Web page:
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General Psychology Study Guide- Exam 1

by: Amanda Wisenbaker

General Psychology Study Guide- Exam 1 PSY 2003

Marketplace > Arkansas Tech University > Psychlogy > PSY 2003 > General Psychology Study Guide Exam 1
Amanda Wisenbaker
Arkansas Tech University
GPA 3.6

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This is the study guide for general psychology exam 1. Dr. Shiria's Tuesday/Thursday class.
General Psychology
Shrira, Ilan
Study Guide
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This 15 page Study Guide was uploaded by Amanda Wisenbaker on Friday January 29, 2016. The Study Guide belongs to PSY 2003 at Arkansas Tech University taught by Shrira, Ilan in Winter 2016. Since its upload, it has received 43 views. For similar materials see General Psychology in Psychlogy at Arkansas Tech University.

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Date Created: 01/29/16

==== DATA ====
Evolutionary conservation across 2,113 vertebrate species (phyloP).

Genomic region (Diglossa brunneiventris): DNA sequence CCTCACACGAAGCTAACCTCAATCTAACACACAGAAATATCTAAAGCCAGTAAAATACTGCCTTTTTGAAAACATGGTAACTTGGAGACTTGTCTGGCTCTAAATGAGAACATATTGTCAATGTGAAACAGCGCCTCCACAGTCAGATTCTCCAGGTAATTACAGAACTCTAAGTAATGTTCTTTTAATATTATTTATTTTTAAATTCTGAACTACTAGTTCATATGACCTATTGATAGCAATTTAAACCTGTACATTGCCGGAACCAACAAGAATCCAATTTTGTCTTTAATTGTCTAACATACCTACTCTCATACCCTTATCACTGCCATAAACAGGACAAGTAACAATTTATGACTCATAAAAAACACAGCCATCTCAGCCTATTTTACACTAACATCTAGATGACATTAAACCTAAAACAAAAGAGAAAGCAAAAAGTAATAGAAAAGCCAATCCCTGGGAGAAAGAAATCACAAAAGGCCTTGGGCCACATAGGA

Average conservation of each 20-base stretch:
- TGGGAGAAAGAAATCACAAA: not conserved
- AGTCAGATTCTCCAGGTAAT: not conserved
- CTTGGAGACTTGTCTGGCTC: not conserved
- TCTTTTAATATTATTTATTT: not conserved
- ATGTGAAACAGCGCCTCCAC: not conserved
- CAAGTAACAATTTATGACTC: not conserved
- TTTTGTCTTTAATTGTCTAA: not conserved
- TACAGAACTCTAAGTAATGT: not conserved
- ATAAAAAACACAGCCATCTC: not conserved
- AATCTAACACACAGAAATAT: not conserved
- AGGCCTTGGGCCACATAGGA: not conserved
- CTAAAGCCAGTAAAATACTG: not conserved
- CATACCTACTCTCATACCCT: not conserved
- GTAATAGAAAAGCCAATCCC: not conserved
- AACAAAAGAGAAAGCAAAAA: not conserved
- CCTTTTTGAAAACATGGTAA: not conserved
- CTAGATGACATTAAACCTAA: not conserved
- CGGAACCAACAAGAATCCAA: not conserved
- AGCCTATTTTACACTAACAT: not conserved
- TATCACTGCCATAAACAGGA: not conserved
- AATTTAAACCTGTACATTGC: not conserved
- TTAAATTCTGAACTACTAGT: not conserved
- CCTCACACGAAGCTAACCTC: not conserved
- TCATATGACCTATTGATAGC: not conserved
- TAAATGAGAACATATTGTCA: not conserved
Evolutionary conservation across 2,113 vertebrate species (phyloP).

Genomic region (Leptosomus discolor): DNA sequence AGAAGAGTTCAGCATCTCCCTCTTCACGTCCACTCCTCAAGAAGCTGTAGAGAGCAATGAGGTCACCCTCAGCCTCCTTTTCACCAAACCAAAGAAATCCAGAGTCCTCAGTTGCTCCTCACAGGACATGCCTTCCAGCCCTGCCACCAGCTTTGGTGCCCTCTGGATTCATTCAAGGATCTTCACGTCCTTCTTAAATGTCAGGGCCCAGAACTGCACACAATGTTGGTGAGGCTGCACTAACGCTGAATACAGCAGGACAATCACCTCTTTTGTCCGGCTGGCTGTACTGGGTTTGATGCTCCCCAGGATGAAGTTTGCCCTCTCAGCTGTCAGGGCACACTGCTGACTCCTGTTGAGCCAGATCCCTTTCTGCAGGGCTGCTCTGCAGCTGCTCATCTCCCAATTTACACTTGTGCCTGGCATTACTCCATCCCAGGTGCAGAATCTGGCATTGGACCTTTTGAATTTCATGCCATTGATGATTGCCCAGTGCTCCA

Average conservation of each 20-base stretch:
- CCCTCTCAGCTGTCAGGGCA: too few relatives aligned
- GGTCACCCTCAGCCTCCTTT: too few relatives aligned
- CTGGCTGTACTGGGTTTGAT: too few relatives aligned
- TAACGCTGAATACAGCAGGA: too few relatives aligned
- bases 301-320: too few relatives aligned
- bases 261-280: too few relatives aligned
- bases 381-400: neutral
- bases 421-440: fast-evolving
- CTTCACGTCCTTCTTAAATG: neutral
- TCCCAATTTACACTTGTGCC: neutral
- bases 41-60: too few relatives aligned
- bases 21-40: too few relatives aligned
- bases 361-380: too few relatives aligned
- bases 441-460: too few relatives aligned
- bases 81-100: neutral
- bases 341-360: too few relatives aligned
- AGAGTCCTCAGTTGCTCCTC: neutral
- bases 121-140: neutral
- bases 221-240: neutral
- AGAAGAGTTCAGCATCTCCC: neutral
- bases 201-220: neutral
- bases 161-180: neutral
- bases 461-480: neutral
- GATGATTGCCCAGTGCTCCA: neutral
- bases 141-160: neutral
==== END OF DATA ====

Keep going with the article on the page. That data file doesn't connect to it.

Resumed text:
Study guide for Exam 1 General Psychology  Chapter 2: biology and psychology o Central nervous system  Control center, the brain and spinal cord o Peripheral nervous system  High way system to the rest of the body  It breaks down into its own systems  Somatic: signals from the brain responsible for intentional actions  Autonomic: signals from the spinal cord, responsible for automatic functions o Sympathetic system  Active during emotional responses and things that regulate survival ( fight or flight)  It raises blood pressure, pumps more adrenal, heart races,  uses a lot of energy, it takes energy away from other systems, ( immune systems)  The problem is that if it is finally activated then the body's system began to shut down o Parasympathetic system  Active when restoring the body's energy  It's the calming effect  Slows the heart rate and lowers the blood pressure  Takes about 20 minutes for the heart to go back to a normal rhythm o The brain  Average weight is 2.7 pounds  Uses 20% of the calories we intake  Surface area of the cortex is 2.5 feet  The cortex is responsible for complex thinking  Planning, scheduling  The brain has 0 pain receptors  The skull does have pain receptors  The brain is the most important part of the body  Cerebellum  Muscle coordination and balance  Reticular formation  Regulates alertness verse drowsiness  Amygdala  Regulates fear and emotion  Mostly has to do with fear  People who have their amygdala hurt have no fear  Hippocampus  Formation of memories  Frontal cortex  Making plans and judgments  Parietal lobe  Spatial abilities  How far things are from each other  Left and right hemisphere have different functions  The Wada test o The left hemisphere produces language( speak or write), but both sides can understand it  Sensory information goes to opposite hemisphere ( right goes to left hemisphere, left goes to right hemisphere)  Corpus callosum: the only thing connected the two hemisphere o Split brain patients: where they have a rare type of seizers  After they cut the corpus callosum and then they operate fine after it with no seizers  Two separate brains working  If they see something only in the right hemisphere they can't tell you what it is but they know what it it suppose to be ( they can see it just not tell you what is it) o Left hemisphere gets information from the right side of the body; Right hemisphere gets information from the left side of the body  Michael gazzaniga o One of the first people to do a spilt brain o Called the left hemisphere “the interpreter”  We're motivated to make sense of out behavior and environment  This is easy to do  Fusiform gurus- facial recognition, you can recognize their voice  Capgras delusion o Everyone is your life you don't believe it's them, everyone is an imposter o The wires from the vision to emotions is cut so they do not believe it is friends and family  Chapter 2 evolution and nature vs nurture o Many physical and psychological traits are inherited ( through genes)  Body size, height  Body features, facial features  Blood type  Eye color  Temperament  Aggressiveness  Personality traits, like narcotic, depression o The idea of evolution  Animals progress from simple, lower organisms over many generations to more complex ones like humans  The changes occurs gradually over many generations  Who first came up with the first theory of evolution?  Anaximander (610-546 B.C.) in Ancient Greece  Darwin  gave the explanation on how evolution function  1809-1882  British  Was on the land surveying team, going around the world to create detailed maps of the world  He traveled to the Galápagos Islands spent several months surveying the islands  Noticed that the bird finches all looked very different from one another. Was told that he could tell what island he was on by looking at the birds because they all looked very different from one another. Darwin came to the conclusion that it was because they all eat different foods so that they needed different charcteristics to live of the island that they needed to eat  Natural selection o Traits that increase survival and reproduce more likely to be passed down to the next generation o The theory for the reason for the reason for the different traits o Animals with helpful traits more likely survive and these survivors will populate the next generation o Many traits selected for obvious functions  The long necks on gaffes to get to tall tress  Turtles hard shells to protect them from predators  The peppered moth- seem mostly in England. Tw variations of the moth ( black and white ) they like to land and settle on the fungus of tress where they blend in with the trees. Predators are birds. 95% of the moths are white in the 1800s. The white moths are safe on trees until the industrial revolution. The because of the shoot of the trees the black moths were able to hid and the white moths almost all died. Later the trees turned back to white and the white moths dominated  Cod fishing- over the past 100 years the cod fish have become smaller. The large one are caught by humans and the little cods survive and reproduce  Prescribing antibiotics- start talking the antibiotics but if you stop talking them the infection that was not killed have built up immunity to antibiotics. Which can lead to a worse infection that can't be killed by antibiotics.  A special case: sexual selection o Have a traits that doesn't help you survive but it does help it reproduce. o Provide greater access to the opposite sex o Two types  Intersexual competition: a trait that helps compete for the opposite sex  Horns of a male mammal: the beginning of mating season, the winner of the fight gets to mate with all the females around and pass its genes along ( eventually the horns stop growing to that the male can still fight and move)  Intersexual choice: traits attracts the opposite sex  Male peacocks- when they see a female, they will expand their wings to show off how big and colorful they are. It attracts the attention of the female.  Mating calls- loud sounds that attract the opposite sex. The animals that has the louder and more attention getting mate  Colorful gills on fish- like the peacock. The problem is having colorful gills will attract female but also predictors.  Domesticating animals  Animals bred in captivity, raised under human control for generations, become different from wild ancestors  Dogs came from wolves  Humans took the wolves that were most tame and friendly and took them and mated with with one another. Over generations the wolves became dogs ( unnatural selection)  Evolution of humans  Unique human traits o Spoken langue, the ability to think, working hands to make and create tools, complex thinking  Evolution supported by o Similarities across cultures  Something that is not socialized, something we are born with. ( facial expressions, emotions) ( similar male and female attractions) o Similarities across animal species  Emotions and how they are shown  Nonverbal behavior  Sex differences o Differential parental inverts net theory  Amount of time and energy men and women must invest in creating offspring  Very big difference between men and women have to invest  Men only have to have a short time long enough to to deposit sperm  Women have to spend years, carrying the baby, nursing and feeding, (9+ months) o Risk in mating  Since women carry a much larger time commitment there is a higher risk for mating with a bad partner. Women will look for the potential to invest in both mother and child. Women are the gatekeepers ( more picky, more discriminating, more vigilant)  For men , they look for the potential in fertility. Quantity more than quality. Tend to mate as much as they can o Evolved mate preference should reflect  For females  Finding a man to invest  Male with good genes, want to pass down good genes, this is where the physical attraction comes from  For males  Finding a female who's fertile and can bear children o The problem is that fertility isn't directly observable o Because of this men look at age so that there is a more likely to be fertility at a younger age o Women also look at age for men for fertility  Looks at age and health  Attractive and healthy  “Good financial prospects”  Men somewhat care while women care about it more  Age presences  Men prefer women who are younger by 3 or 4 years  Women prefer men who are older by 3 or 4 years  Another sex difference  The ability to ensure paternity o This means that when a women has a child that the child is there. But when men have a child they can not be certain that the child is there o Solutions to paternity uncertainty  Men's awareness of ovulation cycles  Mate guarding during entire cycle  Desire for pre- martial chastity  Desire for post-marital fidelity  DNA tests  Attraction and physical similarity o The tendency to mate with those who are physically similar o Opposites don't really attract. People want to marry someone who shares the same values, tall men tent to marry tall women o They marry someone who is similar but not too similar so that they look like they are relatives o Why do people do this?  Familiarity: the more familiar we are with something the more we are comfortable and like it  Proximity: we tent to spend more time with people who are like us.  Social norms: the idea that people should be with someone who looks somewhat like them  “Optimal Outbreeding” there is a certain that your genes will be passed down. There is a little overlap between you and the mate  Imprinting: learning during a critical period  Certain things have a strong toll on us, it leaves a lasting impression on you  Impacting future behavior and preferences  Usually happens in childhood in the first 10 years of life  Sexual imprinting: parental traits predict later mate preferences. This is why a parents physical charateristics tend to be more liked by a child  Preference of adults born to older vs younger parents. People who were born to older parents preferred older looking people while as people born to younger people preferred younger looking mates  Spouses hair color and eye color resemble those of opposite sex parents  Husbands of wives resemble the women's fathers ( in facial features)  Correlation between faces women find attractive and their fathers face  Sexual imprinting is not an innate matching process, even if the parents are adoptive parents. Does not have to be s biological parent. Not just due to being familiar features, there is something biological going on because it is not the same in same sex parents.  These things go away if that child has had a bad childhood with these patents. Only works if the experience was positive  A different question o What percentage of our ancestors were women? o It should be 50% but it is really can be different because of death and re-marriage  Sensation vs perception o Bottom up processing (sensation)  Analysis that begins with the sense receptors and works up to the brains integration of sensory information  Just focusing on what it looks like with any meaning o Top down processing (perception)  Information processing draws on our experience and expectation  Being able to read something even if the words are messed up  Sensation – threshold o Absolute threshold  Minimum intensity needed to detect a particular stimulus greater than 50 % of the time  Hearing test, what is the minimum sound you can hear  Also can be used with sight, how dim can a room be where you can still see o Difference threshold  How much does it take to tell the difference between two thing  Sometimes classed the just noticeable difference (JND) o Individual differences in thresholds  Everyone is born with a different threshold on what they can see, hear, smell, and taste  What we are sensitive to helps us later in life with jobs by being able to detect the small differences  Sensory adaptation o Reduced sensitivity due to constant stimulation o Our body's get use to the constant stimulation ( sitting, light changes, temperature) o Helps us focus by reducing background chatter  Helps us notice changes o Probably applies to all senses, including vision  But then staring at something should eventually lead to no signals about it to the brain  If this was true then when we stared at something it should go away, the reason this doesn't work is because our vision never stares at one thing for very long. Our eyes are not staying completely still on the same thing  Eye anatomy o Pupil- the opening in the center of the ye o Iris- the colored portion of the eye around the pupil o Retina- back of the eye with receptors o Optic nerve- send the information to the brain o Blind spot-everyone has one. There is always one spot where we can't see but it is filled by the other eye  Bigger blind spot o Top down processing restricts our attention o When we are looking at something , like the teachers and PowerPoint, we don't take in our surrounding or the small details o Inattention blindness- failing to detect thing in environment that we should notice o We are only aware of a small part of our surrounding o Change blindness- failing to detect large changes in our environment  Depth perception o How we judge the space around us o Judging distances o When do we develop depth perception  The visual cliff  They put a child in a playpen. It's made of clear glass with tiles underneath. The one half looks like it has a drop. They point of this is to see if the child is afraid of the cliff. If the child has depth perception the cliff should scare them . They found that when children first start crawling they aren't afraid of the cliff, but a month later they can become afraid of the cliff.  Children start learning depth perception after they start crawling o Binocular cues to depth  Convergence  Two eyes move inward for nearer objects  How much our eyes converge tells us how far away things are  It is a muscular cues  Retinal disparity  Images from the two eyes differ  Closer the object, the larger the disparity  It's who we perceive a 3-D movies o Monocular cues to depth  Interposition  Closer objects block the distant object  Relative size  Smaller image is more distant  Relative clarity  Hazy objects perceived as more distant  Linear perspective  Parallel lines converge with distance  Perceptual constancy o It is perceiving objects as unchanging despite changes in image on your eye  Shape  Our brain tell us the object has not changed it is just moving  Size  When something is far away it looks smaller but it is big up close.  Color/light  Our brain makes corrections for shadows. Our brain corrects this to make it lighter Not Covered in Lecture: Case study: A carefully drawn biography that may be obtained through interviews, questionnaires, and psychological test Survey: A method of scientific investigation in which a large sample of people answer questions about their attitudes and behaviors. Naturalistic Observation: a scientific method in which organisms are observed in their natural environments Introspection: Deliberate looking into one’s own cognitive processes to examine one’s thoughts and feeling Behaviorism: the school of psychology that defines psychology as the study of observable behavior and studies relationships between stimuli and responses Reinforced: a stimulus that follows a response and increases the frequency of the response Psychoanalysis: the school of psychology that emphasizes the importance of unconscious motives and conflicts as determinants of human behavior Sample: part of a population Random Sample: a sample drawn so that each member of a population has an equal chance of being selected to participate Population: a complete group of interest to researchers from which a sample is drawn Placebo: a bogus treatment that has the appearance of being genuine Neuron: a specialized cell of the nervous system that receives and transmits messages Action Potential: The electrical impulse that provides that basis for the conduction of a neutral impulse along an axon of a neutron. Neurotransmitter: chemical substances involved in the transmission of neural impulses from one neuron to another. Aphasia: a disruption in the ability to understand or produce language Monozygotic (MZ) twins: twins that develop from a single fertilized ovum that divides in two early in prenatal development. Twins that share the same genetic code. Dizygotic Twins: Twins that develop from two fertilized ovaand who are thus as closely related as brother and sister in general. Also called fraternal twins Rods: rod-shaped photoreceptors that are sensitive only to the intensity of light Cones: Cone-shaped photo-receptors that transmit sensations of color. Fovea: An area near the center of the retina that is dense with cones and where vision is consequently most acute Afterimage: the lingering visual impression made by a stimulus that has been removed Decibel (dB): a unit expressing the loudness of a sound Kinesthesis: the sense that informs us about the positions and motion of parts of our bodies Vestibular sense: the sense of equilibrium that informs us about our bodies positions relative to gravity.